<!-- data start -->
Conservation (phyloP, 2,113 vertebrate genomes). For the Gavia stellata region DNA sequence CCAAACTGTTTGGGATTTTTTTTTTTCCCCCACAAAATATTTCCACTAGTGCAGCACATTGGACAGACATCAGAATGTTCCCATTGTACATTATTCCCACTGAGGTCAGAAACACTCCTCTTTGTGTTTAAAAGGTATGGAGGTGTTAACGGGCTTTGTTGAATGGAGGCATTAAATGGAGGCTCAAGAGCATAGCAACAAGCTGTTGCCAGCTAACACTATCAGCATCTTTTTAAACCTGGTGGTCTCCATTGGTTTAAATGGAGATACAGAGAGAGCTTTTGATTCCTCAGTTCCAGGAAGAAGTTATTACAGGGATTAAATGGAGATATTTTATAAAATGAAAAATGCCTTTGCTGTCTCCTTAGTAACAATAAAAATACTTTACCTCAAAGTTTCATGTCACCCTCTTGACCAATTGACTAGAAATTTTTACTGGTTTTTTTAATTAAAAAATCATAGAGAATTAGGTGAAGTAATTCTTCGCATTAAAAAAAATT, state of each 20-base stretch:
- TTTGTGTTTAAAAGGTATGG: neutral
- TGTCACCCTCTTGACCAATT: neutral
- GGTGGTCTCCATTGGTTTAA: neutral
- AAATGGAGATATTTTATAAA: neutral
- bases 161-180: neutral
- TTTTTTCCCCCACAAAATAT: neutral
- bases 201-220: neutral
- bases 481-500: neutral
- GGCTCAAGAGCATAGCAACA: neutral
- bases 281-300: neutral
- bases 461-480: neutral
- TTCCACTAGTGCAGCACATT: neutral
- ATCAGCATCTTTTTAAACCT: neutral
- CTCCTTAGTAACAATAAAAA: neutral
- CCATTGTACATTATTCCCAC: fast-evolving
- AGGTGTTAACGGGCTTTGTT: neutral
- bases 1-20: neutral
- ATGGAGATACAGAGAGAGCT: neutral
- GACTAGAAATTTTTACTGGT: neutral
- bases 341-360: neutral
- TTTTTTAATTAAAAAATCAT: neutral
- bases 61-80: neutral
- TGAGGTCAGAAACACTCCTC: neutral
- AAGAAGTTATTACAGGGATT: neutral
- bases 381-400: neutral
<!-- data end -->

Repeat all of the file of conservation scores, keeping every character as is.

Conservation (phyloP, 2,113 vertebrate genomes). For the Gavia stellata region DNA sequence CCAAACTGTTTGGGATTTTTTTTTTTCCCCCACAAAATATTTCCACTAGTGCAGCACATTGGACAGACATCAGAATGTTCCCATTGTACATTATTCCCACTGAGGTCAGAAACACTCCTCTTTGTGTTTAAAAGGTATGGAGGTGTTAACGGGCTTTGTTGAATGGAGGCATTAAATGGAGGCTCAAGAGCATAGCAACAAGCTGTTGCCAGCTAACACTATCAGCATCTTTTTAAACCTGGTGGTCTCCATTGGTTTAAATGGAGATACAGAGAGAGCTTTTGATTCCTCAGTTCCAGGAAGAAGTTATTACAGGGATTAAATGGAGATATTTTATAAAATGAAAAATGCCTTTGCTGTCTCCTTAGTAACAATAAAAATACTTTACCTCAAAGTTTCATGTCACCCTCTTGACCAATTGACTAGAAATTTTTACTGGTTTTTTTAATTAAAAAATCATAGAGAATTAGGTGAAGTAATTCTTCGCATTAAAAAAAATT, state of each 20-base stretch:
- TTTGTGTTTAAAAGGTATGG: neutral
- TGTCACCCTCTTGACCAATT: neutral
- GGTGGTCTCCATTGGTTTAA: neutral
- AAATGGAGATATTTTATAAA: neutral
- bases 161-180: neutral
- TTTTTTCCCCCACAAAATAT: neutral
- bases 201-220: neutral
- bases 481-500: neutral
- GGCTCAAGAGCATAGCAACA: neutral
- bases 281-300: neutral
- bases 461-480: neutral
- TTCCACTAGTGCAGCACATT: neutral
- ATCAGCATCTTTTTAAACCT: neutral
- CTCCTTAGTAACAATAAAAA: neutral
- CCATTGTACATTATTCCCAC: fast-evolving
- AGGTGTTAACGGGCTTTGTT: neutral
- bases 1-20: neutral
- ATGGAGATACAGAGAGAGCT: neutral
- GACTAGAAATTTTTACTGGT: neutral
- bases 341-360: neutral
- TTTTTTAATTAAAAAATCAT: neutral
- bases 61-80: neutral
- TGAGGTCAGAAACACTCCTC: neutral
- AAGAAGTTATTACAGGGATT: neutral
- bases 381-400: neutral